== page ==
Humour and Laughter!!

Sunday, September 18, 2005

Why Do We Laugh?

Why do we Laugh? This is one of the universal mysteries. Given the evidence is so strong that laughter is good for your health, then the next step is to find out why we laugh. In addition to this, most of the things we do have a purpose. So what is the purpose of laughter and why do we do it?

In laughing, the brain pressures us to do two simultaneous things. One is visual consisting of specific facial gestures. The second is a phonic one with the production of certain sound. During exuberant laughter, there is a change in many parts of the body even the arm, leg and trunk muscles.

There are three traditional theories that attempt to explain why we laugh and none of them are only about jokes. While they still contain elements of what we call humor, it highlights the distinction between a "joke" as such and myriad of "humorous situations that surround us". The three traditional theories are the superiority theory, the incongruity theory and the relief theory.

1. The superiority theory:

This is one of the oldest theories regarding the cause of laughter. It was first proposed by Plato. Many other forms of this theory have been suggested since then.

This theory suggests that we laugh because a particular person or character has a defect or is at a disadvantage. This occurs for example when a famous person such as Bill Gates gets a pie thrown in his face.
Another theory by Jose Antonio Jaurega focuses on humans as social creatures. According to Jaurega, we laugh every time we receive information through the sensory channels that breaks the normal code of behaviour. These can be social codes or natural codes. Nature has designed us as social creatures and provided an automatic response when the wrong thing is done so that we signal to the person as well as to others around that something is wrong here.

Laughter is a pleasurable experience and again, according to this theory, the process of laughter gives us a reward for providing this signal. Bad grammar or a pie in the face can also bring about this response. This reinforces a feeling of superiority - an "I'm better than you are" response.
While laughter itself is a universal language, the social gaffs that cause laughter differ from one society to another. So something that causes hilarity in one culture may not necessarily result in the same response in another culture. One problem with this type of response is that it also punishes the person who breaks the rule. While it may seem OK to signal that the rule is broken, we may feel sorry for the person who makes a genuine mistake who is then embarrassed.



2. The incongruity theory:


This suggests that humour arises when the seemly and logical disappear and things that do not normally go well together appear. The child who places a toy cat in the cat basket and heads off to the vet can bring about intense laughter. This occurs when certain situations do not go well together. It suggests that something doesn't belong here. Laughter, as a social signal warns others about this.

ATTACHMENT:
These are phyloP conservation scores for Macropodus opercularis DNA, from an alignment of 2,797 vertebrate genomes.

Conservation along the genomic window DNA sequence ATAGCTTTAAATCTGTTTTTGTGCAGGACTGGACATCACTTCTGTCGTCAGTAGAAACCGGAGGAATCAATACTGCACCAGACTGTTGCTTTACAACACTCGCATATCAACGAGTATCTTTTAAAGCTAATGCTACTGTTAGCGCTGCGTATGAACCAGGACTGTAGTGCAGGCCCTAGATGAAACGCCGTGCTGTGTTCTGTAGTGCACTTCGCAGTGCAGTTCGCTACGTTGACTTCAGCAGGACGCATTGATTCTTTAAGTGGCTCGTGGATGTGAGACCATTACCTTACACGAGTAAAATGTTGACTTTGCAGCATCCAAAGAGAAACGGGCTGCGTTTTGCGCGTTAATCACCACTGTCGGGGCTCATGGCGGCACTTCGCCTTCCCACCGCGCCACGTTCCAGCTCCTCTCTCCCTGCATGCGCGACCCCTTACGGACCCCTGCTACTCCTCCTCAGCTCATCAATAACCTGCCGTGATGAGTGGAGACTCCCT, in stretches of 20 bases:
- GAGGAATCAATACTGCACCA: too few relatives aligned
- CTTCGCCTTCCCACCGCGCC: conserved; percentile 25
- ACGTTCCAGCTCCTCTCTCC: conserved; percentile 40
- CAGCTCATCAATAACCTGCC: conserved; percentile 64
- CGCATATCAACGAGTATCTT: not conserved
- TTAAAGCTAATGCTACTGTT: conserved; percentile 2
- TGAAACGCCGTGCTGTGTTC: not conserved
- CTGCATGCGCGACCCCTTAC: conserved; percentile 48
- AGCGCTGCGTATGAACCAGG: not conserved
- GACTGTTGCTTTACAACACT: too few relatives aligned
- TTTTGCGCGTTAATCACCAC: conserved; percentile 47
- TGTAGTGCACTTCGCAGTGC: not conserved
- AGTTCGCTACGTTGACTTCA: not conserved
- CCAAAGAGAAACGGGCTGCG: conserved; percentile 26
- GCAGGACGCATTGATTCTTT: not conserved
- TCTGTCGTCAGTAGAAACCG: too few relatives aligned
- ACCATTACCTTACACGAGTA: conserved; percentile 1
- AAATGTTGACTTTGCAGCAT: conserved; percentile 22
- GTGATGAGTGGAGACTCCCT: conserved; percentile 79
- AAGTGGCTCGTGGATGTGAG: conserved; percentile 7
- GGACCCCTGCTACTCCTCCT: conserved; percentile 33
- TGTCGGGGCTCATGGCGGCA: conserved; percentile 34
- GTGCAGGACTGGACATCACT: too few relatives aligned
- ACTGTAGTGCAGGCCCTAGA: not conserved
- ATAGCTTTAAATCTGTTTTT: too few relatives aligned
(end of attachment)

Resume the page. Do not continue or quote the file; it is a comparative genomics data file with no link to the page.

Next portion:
Thomas Veatch offers a more scientific explanation of this:

Veatch's Theory of Humor:
Thomas Veatch's Theory of Humor states that in order for something to be perceived as humorous, there are three elements that need to be present:

V There is a perception that something is wrong - there is a violation of what should be.
N There is a prevailing perception that the situation is, in fact, normal and okay.
Simultaneity Both N and V are present at the same time - "okay" and "not okay" are present in the perceiver's mind at the same time, resulting in an incongruity.

Tom Veatch defines humor by saying, “ humor occurs when it seems that things are normal while at the same time something seems wrong.”


3. Relief theory:

The earlier theories do not address why feelings of superiority or incongruity should call forth such an exuberant physical reaction. An advantage of the relief theory--proposed by Freud--is that it at least tries to explain the causal link between humour and laughter.

When a joke is told, its initial part is the building of a climax, during which a tension is built in the minds of the audience. The punch line, which is a sudden anti-climax, provides a sense of relief to the audience. This sudden release of tension manifests itself in the form of laughter.

According to Freud, there are powerful censors in the mind that form unconscious barriers to prevent us thinking about "forbidden thoughts". In this view, the laughable (ideally, a naughty joke) liberates the laugher from inhibitions about forbidden thoughts and feelings. The result is a discharge of nervous energy that distracts the inner censor from what is going on. Freud suggests that the release of this energy is a pleasurable experience as demonstrated by the good feeling that laughter provides.